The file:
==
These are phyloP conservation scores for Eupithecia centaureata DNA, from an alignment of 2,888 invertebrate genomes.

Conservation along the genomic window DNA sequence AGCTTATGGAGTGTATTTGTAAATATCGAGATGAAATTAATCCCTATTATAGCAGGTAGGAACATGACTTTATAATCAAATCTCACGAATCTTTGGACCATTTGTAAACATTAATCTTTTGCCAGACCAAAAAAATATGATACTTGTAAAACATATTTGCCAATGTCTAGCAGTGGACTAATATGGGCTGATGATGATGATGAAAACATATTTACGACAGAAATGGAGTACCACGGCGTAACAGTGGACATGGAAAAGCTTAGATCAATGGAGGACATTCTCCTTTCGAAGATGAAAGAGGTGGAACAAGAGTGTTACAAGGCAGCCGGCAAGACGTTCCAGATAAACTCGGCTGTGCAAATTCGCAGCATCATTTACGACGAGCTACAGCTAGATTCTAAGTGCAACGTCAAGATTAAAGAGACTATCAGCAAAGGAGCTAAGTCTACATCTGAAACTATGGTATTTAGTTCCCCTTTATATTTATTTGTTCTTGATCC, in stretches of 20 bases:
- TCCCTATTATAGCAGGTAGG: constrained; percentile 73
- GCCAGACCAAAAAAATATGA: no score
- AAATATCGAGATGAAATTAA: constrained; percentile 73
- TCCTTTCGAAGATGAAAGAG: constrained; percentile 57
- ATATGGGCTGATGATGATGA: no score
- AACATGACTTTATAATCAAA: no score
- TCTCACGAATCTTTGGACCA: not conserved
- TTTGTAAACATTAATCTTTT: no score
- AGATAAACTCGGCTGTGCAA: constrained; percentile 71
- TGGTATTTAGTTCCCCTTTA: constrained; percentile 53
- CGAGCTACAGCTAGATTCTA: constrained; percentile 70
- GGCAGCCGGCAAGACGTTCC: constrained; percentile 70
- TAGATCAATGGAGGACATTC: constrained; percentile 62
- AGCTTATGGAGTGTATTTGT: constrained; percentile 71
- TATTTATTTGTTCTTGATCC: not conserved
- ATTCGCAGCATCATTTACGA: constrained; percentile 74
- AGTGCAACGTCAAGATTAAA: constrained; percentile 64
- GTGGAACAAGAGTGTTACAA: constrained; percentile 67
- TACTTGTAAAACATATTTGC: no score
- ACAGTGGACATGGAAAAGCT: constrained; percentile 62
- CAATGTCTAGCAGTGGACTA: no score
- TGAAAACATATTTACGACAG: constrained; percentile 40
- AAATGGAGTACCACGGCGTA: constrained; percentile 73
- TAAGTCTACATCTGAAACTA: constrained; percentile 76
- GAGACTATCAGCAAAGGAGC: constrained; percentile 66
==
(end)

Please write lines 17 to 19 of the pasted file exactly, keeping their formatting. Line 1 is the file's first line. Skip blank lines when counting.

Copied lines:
- TATTTATTTGTTCTTGATCC: not conserved
- ATTCGCAGCATCATTTACGA: constrained; percentile 74
- AGTGCAACGTCAAGATTAAA: constrained; percentile 64